but on a slight tangent, hasn't the creation of the European Union, been somewhat another example of other world powers coming together to counter US preeminence, albeit maybe from more of an economic motivation? (though I wouldn't doubt that the motivations might have changed by now)


          "Resistance to tyranny is obedience to God."

          ~Susan B. Anthony

          by Erevann on Wed Feb 28, 2007 at 07:36:11 PM PST

          [ Parent ]

        •  Precisely, and that counter-pressure will return. (3+ / 0-)
          Recommended by:
          Jim P, blueoasis, Allogenes

          In the 1950s, the big organization in opposition to the Cold War was the non-aligned movement.  Both India and Indonesia were major players in this movement, which sought to find a neutral path during the Cold War.  These were countries that refused to align themselves with either the US or the USSR, while maintaining diplomatic ties to both.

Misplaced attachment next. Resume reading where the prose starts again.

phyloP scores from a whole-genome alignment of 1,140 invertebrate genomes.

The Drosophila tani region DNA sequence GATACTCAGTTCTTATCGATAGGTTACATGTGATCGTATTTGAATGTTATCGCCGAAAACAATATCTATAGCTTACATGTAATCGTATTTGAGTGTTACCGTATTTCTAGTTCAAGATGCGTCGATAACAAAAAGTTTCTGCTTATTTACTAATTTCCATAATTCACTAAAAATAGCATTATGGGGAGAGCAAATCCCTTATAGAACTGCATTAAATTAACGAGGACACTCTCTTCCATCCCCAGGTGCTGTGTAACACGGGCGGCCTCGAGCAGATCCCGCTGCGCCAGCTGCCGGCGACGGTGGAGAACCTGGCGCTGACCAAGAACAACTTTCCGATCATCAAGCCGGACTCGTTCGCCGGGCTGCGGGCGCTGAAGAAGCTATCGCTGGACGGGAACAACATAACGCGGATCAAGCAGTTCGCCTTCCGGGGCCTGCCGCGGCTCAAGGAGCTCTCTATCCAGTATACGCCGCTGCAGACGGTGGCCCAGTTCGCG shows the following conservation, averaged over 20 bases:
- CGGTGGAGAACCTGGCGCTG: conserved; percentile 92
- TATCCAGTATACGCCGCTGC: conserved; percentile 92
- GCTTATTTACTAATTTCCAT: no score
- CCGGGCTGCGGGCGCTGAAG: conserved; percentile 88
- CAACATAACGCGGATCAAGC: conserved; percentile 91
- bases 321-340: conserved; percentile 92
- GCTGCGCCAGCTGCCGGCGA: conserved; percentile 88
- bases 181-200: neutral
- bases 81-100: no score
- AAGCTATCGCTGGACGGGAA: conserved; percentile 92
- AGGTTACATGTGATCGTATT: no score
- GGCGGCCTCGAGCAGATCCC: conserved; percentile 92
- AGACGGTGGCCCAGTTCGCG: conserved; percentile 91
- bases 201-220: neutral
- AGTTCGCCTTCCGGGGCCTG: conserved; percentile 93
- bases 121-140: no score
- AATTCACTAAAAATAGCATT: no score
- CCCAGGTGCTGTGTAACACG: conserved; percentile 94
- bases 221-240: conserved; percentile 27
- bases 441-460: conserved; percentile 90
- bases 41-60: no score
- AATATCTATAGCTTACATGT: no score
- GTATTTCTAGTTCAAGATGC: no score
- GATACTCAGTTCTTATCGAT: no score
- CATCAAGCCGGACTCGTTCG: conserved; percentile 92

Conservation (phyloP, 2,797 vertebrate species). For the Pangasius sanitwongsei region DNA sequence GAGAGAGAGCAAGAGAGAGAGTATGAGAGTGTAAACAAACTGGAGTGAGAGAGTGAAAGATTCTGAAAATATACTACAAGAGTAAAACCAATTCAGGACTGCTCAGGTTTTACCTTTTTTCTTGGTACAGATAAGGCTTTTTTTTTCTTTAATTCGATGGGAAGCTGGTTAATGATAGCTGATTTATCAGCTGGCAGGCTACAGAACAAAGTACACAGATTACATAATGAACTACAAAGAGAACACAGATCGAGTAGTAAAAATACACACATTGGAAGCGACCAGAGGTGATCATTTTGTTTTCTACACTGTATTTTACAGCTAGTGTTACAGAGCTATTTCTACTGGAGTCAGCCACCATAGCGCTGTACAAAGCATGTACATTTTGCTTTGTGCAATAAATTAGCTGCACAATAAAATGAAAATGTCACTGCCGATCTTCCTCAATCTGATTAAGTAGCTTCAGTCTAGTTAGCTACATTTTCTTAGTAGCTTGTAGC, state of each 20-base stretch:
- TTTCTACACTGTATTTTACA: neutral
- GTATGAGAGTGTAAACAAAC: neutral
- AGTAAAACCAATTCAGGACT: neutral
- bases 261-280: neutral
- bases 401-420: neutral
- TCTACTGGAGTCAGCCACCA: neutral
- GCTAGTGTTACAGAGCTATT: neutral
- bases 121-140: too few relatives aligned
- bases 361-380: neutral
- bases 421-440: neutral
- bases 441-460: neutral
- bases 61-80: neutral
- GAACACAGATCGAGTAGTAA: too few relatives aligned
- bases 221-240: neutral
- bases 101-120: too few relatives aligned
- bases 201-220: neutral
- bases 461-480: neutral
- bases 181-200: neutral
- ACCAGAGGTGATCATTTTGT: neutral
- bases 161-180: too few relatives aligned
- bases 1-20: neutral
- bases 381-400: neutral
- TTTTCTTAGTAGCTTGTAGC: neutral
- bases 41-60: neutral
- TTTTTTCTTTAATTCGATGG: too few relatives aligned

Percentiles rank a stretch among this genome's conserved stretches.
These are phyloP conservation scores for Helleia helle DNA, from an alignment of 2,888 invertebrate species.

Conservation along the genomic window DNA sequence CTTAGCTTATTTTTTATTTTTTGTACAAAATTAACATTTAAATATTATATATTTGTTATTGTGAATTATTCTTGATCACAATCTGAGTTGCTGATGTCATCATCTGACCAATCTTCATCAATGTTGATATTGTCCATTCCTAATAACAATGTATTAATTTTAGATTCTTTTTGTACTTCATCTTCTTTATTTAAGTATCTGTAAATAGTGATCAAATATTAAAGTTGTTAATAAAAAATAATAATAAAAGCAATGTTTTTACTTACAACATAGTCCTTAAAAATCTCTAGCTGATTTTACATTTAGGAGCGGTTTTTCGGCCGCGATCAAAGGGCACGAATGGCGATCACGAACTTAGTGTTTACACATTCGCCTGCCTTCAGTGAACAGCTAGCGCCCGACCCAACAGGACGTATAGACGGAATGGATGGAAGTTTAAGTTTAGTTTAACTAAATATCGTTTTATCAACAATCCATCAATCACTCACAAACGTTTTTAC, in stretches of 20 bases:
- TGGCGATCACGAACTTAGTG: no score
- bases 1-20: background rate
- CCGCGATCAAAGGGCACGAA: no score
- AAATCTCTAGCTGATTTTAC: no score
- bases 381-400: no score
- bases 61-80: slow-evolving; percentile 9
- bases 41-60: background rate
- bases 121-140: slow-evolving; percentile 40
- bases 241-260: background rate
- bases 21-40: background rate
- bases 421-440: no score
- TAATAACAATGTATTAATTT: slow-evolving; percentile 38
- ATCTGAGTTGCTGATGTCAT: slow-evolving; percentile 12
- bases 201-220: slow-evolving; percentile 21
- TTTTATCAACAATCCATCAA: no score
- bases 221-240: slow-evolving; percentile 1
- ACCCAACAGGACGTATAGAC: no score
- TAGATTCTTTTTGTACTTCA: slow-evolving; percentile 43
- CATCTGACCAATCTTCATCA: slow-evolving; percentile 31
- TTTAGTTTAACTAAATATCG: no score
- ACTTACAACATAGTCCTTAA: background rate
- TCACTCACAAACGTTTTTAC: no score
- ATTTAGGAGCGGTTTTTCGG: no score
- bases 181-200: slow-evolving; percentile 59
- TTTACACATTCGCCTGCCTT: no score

You can bet this alliance will reconstitute itself if necessary, and it will be much broader than the original non-aligned movement.

          "Fighting Fascism is Always Cool." -- Amsterdam Weekly, volume three, issue 18

          by Noor B on Wed Feb 28, 2007 at 08:33:24 PM PST

          [ Parent ]

          •  For example: Shanghai Cooperation Org. (3+ / 0-)
            Recommended by:
            blueoasis, Tanya, Allogenes

            Or SCO